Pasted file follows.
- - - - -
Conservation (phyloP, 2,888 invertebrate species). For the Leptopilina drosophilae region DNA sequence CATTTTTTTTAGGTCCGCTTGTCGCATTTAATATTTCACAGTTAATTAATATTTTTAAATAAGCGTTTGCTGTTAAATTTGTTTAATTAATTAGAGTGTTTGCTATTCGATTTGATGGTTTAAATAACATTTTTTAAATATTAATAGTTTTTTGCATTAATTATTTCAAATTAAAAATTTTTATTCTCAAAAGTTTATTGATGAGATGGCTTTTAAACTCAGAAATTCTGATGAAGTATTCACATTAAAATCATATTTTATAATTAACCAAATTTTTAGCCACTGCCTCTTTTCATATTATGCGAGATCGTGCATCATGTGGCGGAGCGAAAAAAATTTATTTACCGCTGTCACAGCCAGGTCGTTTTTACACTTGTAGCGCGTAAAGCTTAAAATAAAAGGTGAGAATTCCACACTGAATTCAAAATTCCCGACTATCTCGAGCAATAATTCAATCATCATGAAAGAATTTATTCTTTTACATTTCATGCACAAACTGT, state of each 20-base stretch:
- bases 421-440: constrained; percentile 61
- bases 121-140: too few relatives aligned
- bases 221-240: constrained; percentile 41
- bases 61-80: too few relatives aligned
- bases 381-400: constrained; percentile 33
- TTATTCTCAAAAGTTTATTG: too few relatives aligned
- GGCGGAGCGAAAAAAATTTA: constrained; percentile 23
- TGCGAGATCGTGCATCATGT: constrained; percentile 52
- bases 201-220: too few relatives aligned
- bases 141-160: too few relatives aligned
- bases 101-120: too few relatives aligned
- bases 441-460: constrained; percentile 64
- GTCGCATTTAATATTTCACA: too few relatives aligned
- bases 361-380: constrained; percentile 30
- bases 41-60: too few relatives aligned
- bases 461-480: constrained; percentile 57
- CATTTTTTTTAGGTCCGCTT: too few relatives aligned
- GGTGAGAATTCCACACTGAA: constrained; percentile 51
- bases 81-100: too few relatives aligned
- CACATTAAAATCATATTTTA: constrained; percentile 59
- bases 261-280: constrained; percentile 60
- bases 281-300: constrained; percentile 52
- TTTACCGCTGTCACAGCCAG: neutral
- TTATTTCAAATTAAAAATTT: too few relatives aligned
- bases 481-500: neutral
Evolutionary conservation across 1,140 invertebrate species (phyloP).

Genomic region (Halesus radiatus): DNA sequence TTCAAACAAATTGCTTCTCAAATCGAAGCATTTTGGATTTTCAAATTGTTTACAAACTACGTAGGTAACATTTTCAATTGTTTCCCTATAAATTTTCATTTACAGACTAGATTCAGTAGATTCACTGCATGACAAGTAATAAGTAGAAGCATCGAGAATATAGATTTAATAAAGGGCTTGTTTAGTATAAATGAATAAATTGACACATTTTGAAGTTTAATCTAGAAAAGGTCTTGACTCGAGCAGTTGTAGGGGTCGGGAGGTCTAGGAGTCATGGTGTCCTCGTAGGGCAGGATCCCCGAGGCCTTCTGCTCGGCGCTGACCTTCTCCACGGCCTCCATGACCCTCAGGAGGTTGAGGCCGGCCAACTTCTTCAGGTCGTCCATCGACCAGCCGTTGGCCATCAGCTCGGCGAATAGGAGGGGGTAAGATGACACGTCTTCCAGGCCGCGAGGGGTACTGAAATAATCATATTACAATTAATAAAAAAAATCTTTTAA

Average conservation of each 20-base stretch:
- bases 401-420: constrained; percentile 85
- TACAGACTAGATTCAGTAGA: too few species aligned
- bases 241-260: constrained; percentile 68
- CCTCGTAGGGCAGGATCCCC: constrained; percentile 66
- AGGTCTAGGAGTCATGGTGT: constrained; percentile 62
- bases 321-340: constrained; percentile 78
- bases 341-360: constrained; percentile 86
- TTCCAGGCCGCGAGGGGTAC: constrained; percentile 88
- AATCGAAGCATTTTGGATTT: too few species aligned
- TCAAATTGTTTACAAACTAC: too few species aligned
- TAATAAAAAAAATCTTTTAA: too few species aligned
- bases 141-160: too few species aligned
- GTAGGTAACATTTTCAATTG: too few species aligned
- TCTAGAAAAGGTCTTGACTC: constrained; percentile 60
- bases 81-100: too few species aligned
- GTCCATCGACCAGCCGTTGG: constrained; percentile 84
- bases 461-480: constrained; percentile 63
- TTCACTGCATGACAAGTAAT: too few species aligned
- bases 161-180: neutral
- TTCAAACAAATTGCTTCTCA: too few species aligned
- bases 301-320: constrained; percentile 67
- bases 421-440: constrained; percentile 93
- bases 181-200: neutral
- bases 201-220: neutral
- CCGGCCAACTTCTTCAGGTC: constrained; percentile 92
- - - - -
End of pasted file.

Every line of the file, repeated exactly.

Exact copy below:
Conservation (phyloP, 2,888 invertebrate species). For the Leptopilina drosophilae region DNA sequence CATTTTTTTTAGGTCCGCTTGTCGCATTTAATATTTCACAGTTAATTAATATTTTTAAATAAGCGTTTGCTGTTAAATTTGTTTAATTAATTAGAGTGTTTGCTATTCGATTTGATGGTTTAAATAACATTTTTTAAATATTAATAGTTTTTTGCATTAATTATTTCAAATTAAAAATTTTTATTCTCAAAAGTTTATTGATGAGATGGCTTTTAAACTCAGAAATTCTGATGAAGTATTCACATTAAAATCATATTTTATAATTAACCAAATTTTTAGCCACTGCCTCTTTTCATATTATGCGAGATCGTGCATCATGTGGCGGAGCGAAAAAAATTTATTTACCGCTGTCACAGCCAGGTCGTTTTTACACTTGTAGCGCGTAAAGCTTAAAATAAAAGGTGAGAATTCCACACTGAATTCAAAATTCCCGACTATCTCGAGCAATAATTCAATCATCATGAAAGAATTTATTCTTTTACATTTCATGCACAAACTGT, state of each 20-base stretch:
- bases 421-440: constrained; percentile 61
- bases 121-140: too few relatives aligned
- bases 221-240: constrained; percentile 41
- bases 61-80: too few relatives aligned
- bases 381-400: constrained; percentile 33
- TTATTCTCAAAAGTTTATTG: too few relatives aligned
- GGCGGAGCGAAAAAAATTTA: constrained; percentile 23
- TGCGAGATCGTGCATCATGT: constrained; percentile 52
- bases 201-220: too few relatives aligned
- bases 141-160: too few relatives aligned
- bases 101-120: too few relatives aligned
- bases 441-460: constrained; percentile 64
- GTCGCATTTAATATTTCACA: too few relatives aligned
- bases 361-380: constrained; percentile 30
- bases 41-60: too few relatives aligned
- bases 461-480: constrained; percentile 57
- CATTTTTTTTAGGTCCGCTT: too few relatives aligned
- GGTGAGAATTCCACACTGAA: constrained; percentile 51
- bases 81-100: too few relatives aligned
- CACATTAAAATCATATTTTA: constrained; percentile 59
- bases 261-280: constrained; percentile 60
- bases 281-300: constrained; percentile 52
- TTTACCGCTGTCACAGCCAG: neutral
- TTATTTCAAATTAAAAATTT: too few relatives aligned
- bases 481-500: neutral
Evolutionary conservation across 1,140 invertebrate species (phyloP).

Genomic region (Halesus radiatus): DNA sequence TTCAAACAAATTGCTTCTCAAATCGAAGCATTTTGGATTTTCAAATTGTTTACAAACTACGTAGGTAACATTTTCAATTGTTTCCCTATAAATTTTCATTTACAGACTAGATTCAGTAGATTCACTGCATGACAAGTAATAAGTAGAAGCATCGAGAATATAGATTTAATAAAGGGCTTGTTTAGTATAAATGAATAAATTGACACATTTTGAAGTTTAATCTAGAAAAGGTCTTGACTCGAGCAGTTGTAGGGGTCGGGAGGTCTAGGAGTCATGGTGTCCTCGTAGGGCAGGATCCCCGAGGCCTTCTGCTCGGCGCTGACCTTCTCCACGGCCTCCATGACCCTCAGGAGGTTGAGGCCGGCCAACTTCTTCAGGTCGTCCATCGACCAGCCGTTGGCCATCAGCTCGGCGAATAGGAGGGGGTAAGATGACACGTCTTCCAGGCCGCGAGGGGTACTGAAATAATCATATTACAATTAATAAAAAAAATCTTTTAA

Average conservation of each 20-base stretch:
- bases 401-420: constrained; percentile 85
- TACAGACTAGATTCAGTAGA: too few species aligned
- bases 241-260: constrained; percentile 68
- CCTCGTAGGGCAGGATCCCC: constrained; percentile 66
- AGGTCTAGGAGTCATGGTGT: constrained; percentile 62
- bases 321-340: constrained; percentile 78
- bases 341-360: constrained; percentile 86
- TTCCAGGCCGCGAGGGGTAC: constrained; percentile 88
- AATCGAAGCATTTTGGATTT: too few species aligned
- TCAAATTGTTTACAAACTAC: too few species aligned
- TAATAAAAAAAATCTTTTAA: too few species aligned
- bases 141-160: too few species aligned
- GTAGGTAACATTTTCAATTG: too few species aligned
- TCTAGAAAAGGTCTTGACTC: constrained; percentile 60
- bases 81-100: too few species aligned
- GTCCATCGACCAGCCGTTGG: constrained; percentile 84
- bases 461-480: constrained; percentile 63
- TTCACTGCATGACAAGTAAT: too few species aligned
- bases 161-180: neutral
- TTCAAACAAATTGCTTCTCA: too few species aligned
- bases 301-320: constrained; percentile 67
- bases 421-440: constrained; percentile 93
- bases 181-200: neutral
- bases 201-220: neutral
- CCGGCCAACTTCTTCAGGTC: constrained; percentile 92